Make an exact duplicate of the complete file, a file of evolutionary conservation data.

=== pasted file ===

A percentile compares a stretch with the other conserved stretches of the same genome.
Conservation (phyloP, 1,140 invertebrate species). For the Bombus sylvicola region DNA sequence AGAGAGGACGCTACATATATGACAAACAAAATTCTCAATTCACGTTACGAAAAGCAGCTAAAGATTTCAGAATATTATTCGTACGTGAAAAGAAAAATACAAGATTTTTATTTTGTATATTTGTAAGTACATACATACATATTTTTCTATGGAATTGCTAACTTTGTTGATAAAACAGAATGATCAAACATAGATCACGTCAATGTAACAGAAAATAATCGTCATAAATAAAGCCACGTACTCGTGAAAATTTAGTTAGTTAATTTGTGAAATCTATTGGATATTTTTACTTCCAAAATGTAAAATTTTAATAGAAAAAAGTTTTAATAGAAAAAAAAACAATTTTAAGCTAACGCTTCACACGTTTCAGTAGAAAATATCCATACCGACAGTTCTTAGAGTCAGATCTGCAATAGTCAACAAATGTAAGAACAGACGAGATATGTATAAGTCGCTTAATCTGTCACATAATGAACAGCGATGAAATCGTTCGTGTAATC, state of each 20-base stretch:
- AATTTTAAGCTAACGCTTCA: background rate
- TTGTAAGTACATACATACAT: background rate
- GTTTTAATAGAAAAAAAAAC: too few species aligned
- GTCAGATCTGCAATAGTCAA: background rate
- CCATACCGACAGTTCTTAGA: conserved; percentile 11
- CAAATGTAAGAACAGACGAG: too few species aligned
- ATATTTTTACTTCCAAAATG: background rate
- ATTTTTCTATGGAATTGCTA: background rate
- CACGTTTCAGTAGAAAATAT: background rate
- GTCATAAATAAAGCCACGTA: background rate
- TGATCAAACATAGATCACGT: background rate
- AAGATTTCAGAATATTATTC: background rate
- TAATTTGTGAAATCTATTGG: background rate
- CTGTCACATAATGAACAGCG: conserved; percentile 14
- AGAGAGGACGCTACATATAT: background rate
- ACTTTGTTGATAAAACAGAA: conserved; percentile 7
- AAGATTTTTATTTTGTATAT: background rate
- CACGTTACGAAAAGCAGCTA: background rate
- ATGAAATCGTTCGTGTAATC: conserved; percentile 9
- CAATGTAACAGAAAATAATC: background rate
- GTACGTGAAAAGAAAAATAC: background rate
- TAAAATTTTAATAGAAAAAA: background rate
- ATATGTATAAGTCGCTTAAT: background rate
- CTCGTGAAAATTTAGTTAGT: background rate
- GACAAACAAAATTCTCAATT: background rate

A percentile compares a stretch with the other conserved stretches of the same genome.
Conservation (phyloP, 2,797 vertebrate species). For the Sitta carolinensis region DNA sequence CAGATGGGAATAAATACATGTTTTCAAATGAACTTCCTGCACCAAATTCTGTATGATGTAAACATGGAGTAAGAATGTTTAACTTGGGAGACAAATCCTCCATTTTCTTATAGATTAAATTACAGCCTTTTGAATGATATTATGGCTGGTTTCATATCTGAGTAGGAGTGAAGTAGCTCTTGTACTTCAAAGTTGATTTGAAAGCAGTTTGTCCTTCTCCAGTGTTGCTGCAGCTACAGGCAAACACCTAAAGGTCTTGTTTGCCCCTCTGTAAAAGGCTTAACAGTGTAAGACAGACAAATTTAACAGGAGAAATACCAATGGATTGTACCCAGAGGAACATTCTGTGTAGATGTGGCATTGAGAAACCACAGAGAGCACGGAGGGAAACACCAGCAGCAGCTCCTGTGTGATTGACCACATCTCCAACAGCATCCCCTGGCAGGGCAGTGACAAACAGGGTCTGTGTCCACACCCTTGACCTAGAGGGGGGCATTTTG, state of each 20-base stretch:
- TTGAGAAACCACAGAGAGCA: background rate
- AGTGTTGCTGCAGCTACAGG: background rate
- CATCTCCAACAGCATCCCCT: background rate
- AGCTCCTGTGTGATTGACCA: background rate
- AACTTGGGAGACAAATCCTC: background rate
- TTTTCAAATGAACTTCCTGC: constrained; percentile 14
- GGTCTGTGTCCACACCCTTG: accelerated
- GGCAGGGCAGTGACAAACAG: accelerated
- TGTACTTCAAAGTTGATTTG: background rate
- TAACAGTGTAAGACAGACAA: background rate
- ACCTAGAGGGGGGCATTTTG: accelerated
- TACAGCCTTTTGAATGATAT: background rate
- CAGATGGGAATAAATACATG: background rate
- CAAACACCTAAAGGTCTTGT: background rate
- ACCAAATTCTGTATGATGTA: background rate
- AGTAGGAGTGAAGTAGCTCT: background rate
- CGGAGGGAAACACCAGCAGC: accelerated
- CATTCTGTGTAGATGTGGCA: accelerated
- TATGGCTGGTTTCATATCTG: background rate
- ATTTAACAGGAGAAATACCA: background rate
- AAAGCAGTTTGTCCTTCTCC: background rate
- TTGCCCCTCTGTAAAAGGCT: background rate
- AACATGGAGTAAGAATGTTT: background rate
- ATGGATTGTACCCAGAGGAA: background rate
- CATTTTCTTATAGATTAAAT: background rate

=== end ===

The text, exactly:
A percentile compares a stretch with the other conserved stretches of the same genome.
Conservation (phyloP, 1,140 invertebrate species). For the Bombus sylvicola region DNA sequence AGAGAGGACGCTACATATATGACAAACAAAATTCTCAATTCACGTTACGAAAAGCAGCTAAAGATTTCAGAATATTATTCGTACGTGAAAAGAAAAATACAAGATTTTTATTTTGTATATTTGTAAGTACATACATACATATTTTTCTATGGAATTGCTAACTTTGTTGATAAAACAGAATGATCAAACATAGATCACGTCAATGTAACAGAAAATAATCGTCATAAATAAAGCCACGTACTCGTGAAAATTTAGTTAGTTAATTTGTGAAATCTATTGGATATTTTTACTTCCAAAATGTAAAATTTTAATAGAAAAAAGTTTTAATAGAAAAAAAAACAATTTTAAGCTAACGCTTCACACGTTTCAGTAGAAAATATCCATACCGACAGTTCTTAGAGTCAGATCTGCAATAGTCAACAAATGTAAGAACAGACGAGATATGTATAAGTCGCTTAATCTGTCACATAATGAACAGCGATGAAATCGTTCGTGTAATC, state of each 20-base stretch:
- AATTTTAAGCTAACGCTTCA: background rate
- TTGTAAGTACATACATACAT: background rate
- GTTTTAATAGAAAAAAAAAC: too few species aligned
- GTCAGATCTGCAATAGTCAA: background rate
- CCATACCGACAGTTCTTAGA: conserved; percentile 11
- CAAATGTAAGAACAGACGAG: too few species aligned
- ATATTTTTACTTCCAAAATG: background rate
- ATTTTTCTATGGAATTGCTA: background rate
- CACGTTTCAGTAGAAAATAT: background rate
- GTCATAAATAAAGCCACGTA: background rate
- TGATCAAACATAGATCACGT: background rate
- AAGATTTCAGAATATTATTC: background rate
- TAATTTGTGAAATCTATTGG: background rate
- CTGTCACATAATGAACAGCG: conserved; percentile 14
- AGAGAGGACGCTACATATAT: background rate
- ACTTTGTTGATAAAACAGAA: conserved; percentile 7
- AAGATTTTTATTTTGTATAT: background rate
- CACGTTACGAAAAGCAGCTA: background rate
- ATGAAATCGTTCGTGTAATC: conserved; percentile 9
- CAATGTAACAGAAAATAATC: background rate
- GTACGTGAAAAGAAAAATAC: background rate
- TAAAATTTTAATAGAAAAAA: background rate
- ATATGTATAAGTCGCTTAAT: background rate
- CTCGTGAAAATTTAGTTAGT: background rate
- GACAAACAAAATTCTCAATT: background rate

A percentile compares a stretch with the other conserved stretches of the same genome.
Conservation (phyloP, 2,797 vertebrate species). For the Sitta carolinensis region DNA sequence CAGATGGGAATAAATACATGTTTTCAAATGAACTTCCTGCACCAAATTCTGTATGATGTAAACATGGAGTAAGAATGTTTAACTTGGGAGACAAATCCTCCATTTTCTTATAGATTAAATTACAGCCTTTTGAATGATATTATGGCTGGTTTCATATCTGAGTAGGAGTGAAGTAGCTCTTGTACTTCAAAGTTGATTTGAAAGCAGTTTGTCCTTCTCCAGTGTTGCTGCAGCTACAGGCAAACACCTAAAGGTCTTGTTTGCCCCTCTGTAAAAGGCTTAACAGTGTAAGACAGACAAATTTAACAGGAGAAATACCAATGGATTGTACCCAGAGGAACATTCTGTGTAGATGTGGCATTGAGAAACCACAGAGAGCACGGAGGGAAACACCAGCAGCAGCTCCTGTGTGATTGACCACATCTCCAACAGCATCCCCTGGCAGGGCAGTGACAAACAGGGTCTGTGTCCACACCCTTGACCTAGAGGGGGGCATTTTG, state of each 20-base stretch:
- TTGAGAAACCACAGAGAGCA: background rate
- AGTGTTGCTGCAGCTACAGG: background rate
- CATCTCCAACAGCATCCCCT: background rate
- AGCTCCTGTGTGATTGACCA: background rate
- AACTTGGGAGACAAATCCTC: background rate
- TTTTCAAATGAACTTCCTGC: constrained; percentile 14
- GGTCTGTGTCCACACCCTTG: accelerated
- GGCAGGGCAGTGACAAACAG: accelerated
- TGTACTTCAAAGTTGATTTG: background rate
- TAACAGTGTAAGACAGACAA: background rate
- ACCTAGAGGGGGGCATTTTG: accelerated
- TACAGCCTTTTGAATGATAT: background rate
- CAGATGGGAATAAATACATG: background rate
- CAAACACCTAAAGGTCTTGT: background rate
- ACCAAATTCTGTATGATGTA: background rate
- AGTAGGAGTGAAGTAGCTCT: background rate
- CGGAGGGAAACACCAGCAGC: accelerated
- CATTCTGTGTAGATGTGGCA: accelerated
- TATGGCTGGTTTCATATCTG: background rate
- ATTTAACAGGAGAAATACCA: background rate
- AAAGCAGTTTGTCCTTCTCC: background rate
- TTGCCCCTCTGTAAAAGGCT: background rate
- AACATGGAGTAAGAATGTTT: background rate
- ATGGATTGTACCCAGAGGAA: background rate
- CATTTTCTTATAGATTAAAT: background rate